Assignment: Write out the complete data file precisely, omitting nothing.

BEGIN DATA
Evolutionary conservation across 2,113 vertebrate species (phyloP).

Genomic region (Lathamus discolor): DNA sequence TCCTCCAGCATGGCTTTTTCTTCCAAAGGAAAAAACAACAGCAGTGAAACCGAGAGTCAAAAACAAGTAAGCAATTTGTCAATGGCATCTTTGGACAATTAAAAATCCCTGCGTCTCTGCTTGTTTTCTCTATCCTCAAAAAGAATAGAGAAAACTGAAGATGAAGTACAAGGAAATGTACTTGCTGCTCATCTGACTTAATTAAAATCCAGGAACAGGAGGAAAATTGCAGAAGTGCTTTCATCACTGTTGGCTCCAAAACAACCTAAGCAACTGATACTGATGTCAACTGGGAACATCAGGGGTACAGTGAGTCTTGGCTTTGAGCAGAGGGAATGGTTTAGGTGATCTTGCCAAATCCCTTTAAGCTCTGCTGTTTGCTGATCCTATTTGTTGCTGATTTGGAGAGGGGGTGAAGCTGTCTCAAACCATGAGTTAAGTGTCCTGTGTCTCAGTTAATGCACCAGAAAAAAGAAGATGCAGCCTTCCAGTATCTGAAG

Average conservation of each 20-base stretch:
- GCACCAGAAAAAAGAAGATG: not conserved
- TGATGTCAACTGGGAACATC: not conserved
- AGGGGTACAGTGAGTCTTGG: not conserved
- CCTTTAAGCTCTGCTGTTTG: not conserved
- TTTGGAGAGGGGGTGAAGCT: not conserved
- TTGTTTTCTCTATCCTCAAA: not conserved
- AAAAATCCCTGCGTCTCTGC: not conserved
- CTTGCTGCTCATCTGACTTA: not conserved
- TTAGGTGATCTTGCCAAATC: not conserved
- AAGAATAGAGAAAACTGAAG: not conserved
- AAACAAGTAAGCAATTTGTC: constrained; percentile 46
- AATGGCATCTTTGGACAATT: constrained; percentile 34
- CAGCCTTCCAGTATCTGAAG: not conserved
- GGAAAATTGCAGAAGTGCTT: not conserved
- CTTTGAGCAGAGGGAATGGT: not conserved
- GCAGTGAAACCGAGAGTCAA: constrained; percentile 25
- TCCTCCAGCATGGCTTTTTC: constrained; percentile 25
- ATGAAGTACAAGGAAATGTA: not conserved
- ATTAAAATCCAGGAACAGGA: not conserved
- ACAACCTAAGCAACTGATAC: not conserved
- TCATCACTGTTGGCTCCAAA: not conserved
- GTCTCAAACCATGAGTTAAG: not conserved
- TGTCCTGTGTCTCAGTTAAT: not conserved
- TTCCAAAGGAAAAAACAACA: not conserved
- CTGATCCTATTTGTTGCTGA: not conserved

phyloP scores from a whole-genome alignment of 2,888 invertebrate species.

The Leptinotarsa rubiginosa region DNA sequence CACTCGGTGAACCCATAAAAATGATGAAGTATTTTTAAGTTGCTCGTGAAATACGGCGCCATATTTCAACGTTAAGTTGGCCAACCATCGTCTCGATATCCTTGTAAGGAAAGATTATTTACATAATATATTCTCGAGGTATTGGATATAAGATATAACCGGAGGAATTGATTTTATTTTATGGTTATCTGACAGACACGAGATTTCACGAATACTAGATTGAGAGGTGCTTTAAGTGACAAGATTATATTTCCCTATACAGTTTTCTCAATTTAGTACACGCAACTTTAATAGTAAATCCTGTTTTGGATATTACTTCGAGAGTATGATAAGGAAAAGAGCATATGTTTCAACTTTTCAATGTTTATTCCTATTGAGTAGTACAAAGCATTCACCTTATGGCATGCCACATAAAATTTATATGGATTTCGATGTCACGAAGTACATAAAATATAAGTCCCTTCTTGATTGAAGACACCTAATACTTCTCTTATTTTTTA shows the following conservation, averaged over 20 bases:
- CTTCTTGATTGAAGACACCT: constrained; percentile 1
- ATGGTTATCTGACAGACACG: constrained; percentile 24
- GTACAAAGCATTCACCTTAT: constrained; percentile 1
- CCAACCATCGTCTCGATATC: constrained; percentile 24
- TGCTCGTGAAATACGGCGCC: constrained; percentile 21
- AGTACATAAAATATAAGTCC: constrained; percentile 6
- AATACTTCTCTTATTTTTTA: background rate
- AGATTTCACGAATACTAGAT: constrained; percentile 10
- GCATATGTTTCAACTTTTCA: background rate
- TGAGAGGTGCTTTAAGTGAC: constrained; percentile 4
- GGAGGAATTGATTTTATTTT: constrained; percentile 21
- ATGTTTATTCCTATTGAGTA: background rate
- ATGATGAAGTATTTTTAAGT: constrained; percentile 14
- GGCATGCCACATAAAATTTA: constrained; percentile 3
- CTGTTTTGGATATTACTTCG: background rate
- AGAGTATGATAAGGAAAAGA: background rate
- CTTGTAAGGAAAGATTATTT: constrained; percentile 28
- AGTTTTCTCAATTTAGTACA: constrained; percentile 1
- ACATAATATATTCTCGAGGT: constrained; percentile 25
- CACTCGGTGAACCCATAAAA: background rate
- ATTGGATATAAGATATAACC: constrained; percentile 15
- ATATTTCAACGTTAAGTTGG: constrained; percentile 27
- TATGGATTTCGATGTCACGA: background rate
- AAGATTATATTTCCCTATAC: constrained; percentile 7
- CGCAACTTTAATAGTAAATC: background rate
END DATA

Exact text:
Evolutionary conservation across 2,113 vertebrate species (phyloP).

Genomic region (Lathamus discolor): DNA sequence TCCTCCAGCATGGCTTTTTCTTCCAAAGGAAAAAACAACAGCAGTGAAACCGAGAGTCAAAAACAAGTAAGCAATTTGTCAATGGCATCTTTGGACAATTAAAAATCCCTGCGTCTCTGCTTGTTTTCTCTATCCTCAAAAAGAATAGAGAAAACTGAAGATGAAGTACAAGGAAATGTACTTGCTGCTCATCTGACTTAATTAAAATCCAGGAACAGGAGGAAAATTGCAGAAGTGCTTTCATCACTGTTGGCTCCAAAACAACCTAAGCAACTGATACTGATGTCAACTGGGAACATCAGGGGTACAGTGAGTCTTGGCTTTGAGCAGAGGGAATGGTTTAGGTGATCTTGCCAAATCCCTTTAAGCTCTGCTGTTTGCTGATCCTATTTGTTGCTGATTTGGAGAGGGGGTGAAGCTGTCTCAAACCATGAGTTAAGTGTCCTGTGTCTCAGTTAATGCACCAGAAAAAAGAAGATGCAGCCTTCCAGTATCTGAAG

Average conservation of each 20-base stretch:
- GCACCAGAAAAAAGAAGATG: not conserved
- TGATGTCAACTGGGAACATC: not conserved
- AGGGGTACAGTGAGTCTTGG: not conserved
- CCTTTAAGCTCTGCTGTTTG: not conserved
- TTTGGAGAGGGGGTGAAGCT: not conserved
- TTGTTTTCTCTATCCTCAAA: not conserved
- AAAAATCCCTGCGTCTCTGC: not conserved
- CTTGCTGCTCATCTGACTTA: not conserved
- TTAGGTGATCTTGCCAAATC: not conserved
- AAGAATAGAGAAAACTGAAG: not conserved
- AAACAAGTAAGCAATTTGTC: constrained; percentile 46
- AATGGCATCTTTGGACAATT: constrained; percentile 34
- CAGCCTTCCAGTATCTGAAG: not conserved
- GGAAAATTGCAGAAGTGCTT: not conserved
- CTTTGAGCAGAGGGAATGGT: not conserved
- GCAGTGAAACCGAGAGTCAA: constrained; percentile 25
- TCCTCCAGCATGGCTTTTTC: constrained; percentile 25
- ATGAAGTACAAGGAAATGTA: not conserved
- ATTAAAATCCAGGAACAGGA: not conserved
- ACAACCTAAGCAACTGATAC: not conserved
- TCATCACTGTTGGCTCCAAA: not conserved
- GTCTCAAACCATGAGTTAAG: not conserved
- TGTCCTGTGTCTCAGTTAAT: not conserved
- TTCCAAAGGAAAAAACAACA: not conserved
- CTGATCCTATTTGTTGCTGA: not conserved

phyloP scores from a whole-genome alignment of 2,888 invertebrate species.

The Leptinotarsa rubiginosa region DNA sequence CACTCGGTGAACCCATAAAAATGATGAAGTATTTTTAAGTTGCTCGTGAAATACGGCGCCATATTTCAACGTTAAGTTGGCCAACCATCGTCTCGATATCCTTGTAAGGAAAGATTATTTACATAATATATTCTCGAGGTATTGGATATAAGATATAACCGGAGGAATTGATTTTATTTTATGGTTATCTGACAGACACGAGATTTCACGAATACTAGATTGAGAGGTGCTTTAAGTGACAAGATTATATTTCCCTATACAGTTTTCTCAATTTAGTACACGCAACTTTAATAGTAAATCCTGTTTTGGATATTACTTCGAGAGTATGATAAGGAAAAGAGCATATGTTTCAACTTTTCAATGTTTATTCCTATTGAGTAGTACAAAGCATTCACCTTATGGCATGCCACATAAAATTTATATGGATTTCGATGTCACGAAGTACATAAAATATAAGTCCCTTCTTGATTGAAGACACCTAATACTTCTCTTATTTTTTA shows the following conservation, averaged over 20 bases:
- CTTCTTGATTGAAGACACCT: constrained; percentile 1
- ATGGTTATCTGACAGACACG: constrained; percentile 24
- GTACAAAGCATTCACCTTAT: constrained; percentile 1
- CCAACCATCGTCTCGATATC: constrained; percentile 24
- TGCTCGTGAAATACGGCGCC: constrained; percentile 21
- AGTACATAAAATATAAGTCC: constrained; percentile 6
- AATACTTCTCTTATTTTTTA: background rate
- AGATTTCACGAATACTAGAT: constrained; percentile 10
- GCATATGTTTCAACTTTTCA: background rate
- TGAGAGGTGCTTTAAGTGAC: constrained; percentile 4
- GGAGGAATTGATTTTATTTT: constrained; percentile 21
- ATGTTTATTCCTATTGAGTA: background rate
- ATGATGAAGTATTTTTAAGT: constrained; percentile 14
- GGCATGCCACATAAAATTTA: constrained; percentile 3
- CTGTTTTGGATATTACTTCG: background rate
- AGAGTATGATAAGGAAAAGA: background rate
- CTTGTAAGGAAAGATTATTT: constrained; percentile 28
- AGTTTTCTCAATTTAGTACA: constrained; percentile 1
- ACATAATATATTCTCGAGGT: constrained; percentile 25
- CACTCGGTGAACCCATAAAA: background rate
- ATTGGATATAAGATATAACC: constrained; percentile 15
- ATATTTCAACGTTAAGTTGG: constrained; percentile 27
- TATGGATTTCGATGTCACGA: background rate
- AAGATTATATTTCCCTATAC: constrained; percentile 7
- CGCAACTTTAATAGTAAATC: background rate